Go back to 2014, a year after Ryan Braun was suspended by Major League Baseball. Are you there yet? OK great.
Just three years removed from winning the NL MVP award, Braun’s (as of then) Hall of Fame career seemed to be fizzling out, like Bernie Sanders’ presidential campaign. He had already shown a loss of power in 2013 with just nine home runs in 253 plate appearances, and he showed no signs of a comeback in 2014. In fact, Braun was considerably worse in all facets of his game. His ability to get on base vanished, he stopped pulling the ball and ended up posting his lowest contact percentage since his rookie campaign. A thumb problem could easily explain all of his troubles, but nonetheless, Braun, once of the most feared hitters in baseball, became anything but a threat at the plate.
Jump ahead a year to 2015. After undergoing a thumb procedure called cryotherapy, Braun began to look a little like his former MVP-self. He bashed 25 home runs and accumulated his highest WAR since 2012. Though he was nowhere near the player he was just a handful of years ago, Braun was once again a feared hitter.
And now we get to the present day, where Braun has been the subject of many, many trade rumors. MLB Trade Rumors listed him as one of the top 10 trade candidates this summer, even taking into account that he might be hard to move given the money he’s owed and his injury/PED history. Why is his name such a hot topic? It’s simple, really. Braun, by far, is having his best offensive season since 2012 when he hit 41 home runs and outperformed his MVP year. According to FanGraphs’ wRC+ leaderboard, Braun is MLB’s 19th-best hitter with a 145 wRC+.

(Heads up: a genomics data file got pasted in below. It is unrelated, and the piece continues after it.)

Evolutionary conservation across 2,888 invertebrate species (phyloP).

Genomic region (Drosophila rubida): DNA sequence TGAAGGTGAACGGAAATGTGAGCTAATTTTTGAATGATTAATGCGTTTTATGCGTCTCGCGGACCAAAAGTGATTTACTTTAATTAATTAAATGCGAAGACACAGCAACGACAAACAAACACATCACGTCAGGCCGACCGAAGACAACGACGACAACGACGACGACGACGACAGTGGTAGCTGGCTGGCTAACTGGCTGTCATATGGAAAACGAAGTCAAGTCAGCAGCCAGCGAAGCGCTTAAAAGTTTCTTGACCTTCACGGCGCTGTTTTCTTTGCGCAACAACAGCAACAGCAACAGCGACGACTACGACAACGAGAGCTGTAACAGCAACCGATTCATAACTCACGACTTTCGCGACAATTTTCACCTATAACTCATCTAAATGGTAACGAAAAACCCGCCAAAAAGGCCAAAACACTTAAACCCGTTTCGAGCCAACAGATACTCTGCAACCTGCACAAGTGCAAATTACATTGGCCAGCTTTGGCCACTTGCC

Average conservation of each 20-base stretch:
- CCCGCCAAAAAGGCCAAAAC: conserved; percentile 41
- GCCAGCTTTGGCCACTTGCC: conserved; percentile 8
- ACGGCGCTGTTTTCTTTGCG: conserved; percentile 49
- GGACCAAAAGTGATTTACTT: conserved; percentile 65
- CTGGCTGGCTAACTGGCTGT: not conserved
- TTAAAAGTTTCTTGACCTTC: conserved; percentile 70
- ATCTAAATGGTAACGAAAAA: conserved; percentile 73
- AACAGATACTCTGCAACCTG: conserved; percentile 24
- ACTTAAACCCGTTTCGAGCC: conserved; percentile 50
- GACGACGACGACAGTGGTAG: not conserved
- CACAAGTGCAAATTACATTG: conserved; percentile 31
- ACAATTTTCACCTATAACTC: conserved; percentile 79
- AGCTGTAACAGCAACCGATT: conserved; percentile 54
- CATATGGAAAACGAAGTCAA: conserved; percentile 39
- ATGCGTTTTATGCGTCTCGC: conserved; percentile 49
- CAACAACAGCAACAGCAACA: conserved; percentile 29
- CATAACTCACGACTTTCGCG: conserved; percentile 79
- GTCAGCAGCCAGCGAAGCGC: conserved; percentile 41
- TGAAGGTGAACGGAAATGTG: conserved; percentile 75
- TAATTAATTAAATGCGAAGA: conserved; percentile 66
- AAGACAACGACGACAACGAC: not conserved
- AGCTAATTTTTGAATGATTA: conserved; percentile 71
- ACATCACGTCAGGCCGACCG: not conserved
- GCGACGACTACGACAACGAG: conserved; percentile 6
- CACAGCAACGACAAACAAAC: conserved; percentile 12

The above chart shows why teams are interested in him, despite the heavy baggage he carries. One of the main reasons Braun has returned to prominence is his eye at the plate. Before the last three seasons or so, no one ever really questioned his plate discipline. Posting high walk rates and respectable strikeout rates was always the kind of player Braun was, but he’s on an entirely different level now in 2016.
Braun’s walk rate (10.0%) is almost a career high, and his 14% strikeout rate is down from 20.2% a season ago. At age 32, that’s damn impressive. He’s done this by swinging at more pitches inside the zone and swinging at fewer pitches outside of the zone (see chart below).
Because he’s stopped swinging at bad pitches (i.e. balls), Braun has significantly cut down on his whiffs and his zone contact percentage (89.6%) is its highest since 2010. I don’t know if he’s more confident now that his thumb is seemingly healed, but the player he was from 2013-15, at least in terms of plate discipline, is no longer.
We all know that when Braun makes contact, good things usually happen. We don’t need to look at his .336 career BABIP to understand that,. When Braun puts the ball in play, he’s of great value, and because he’s doing it with such consistency and force, his name will keep popping up in trade talks until he’s inevitably dealt.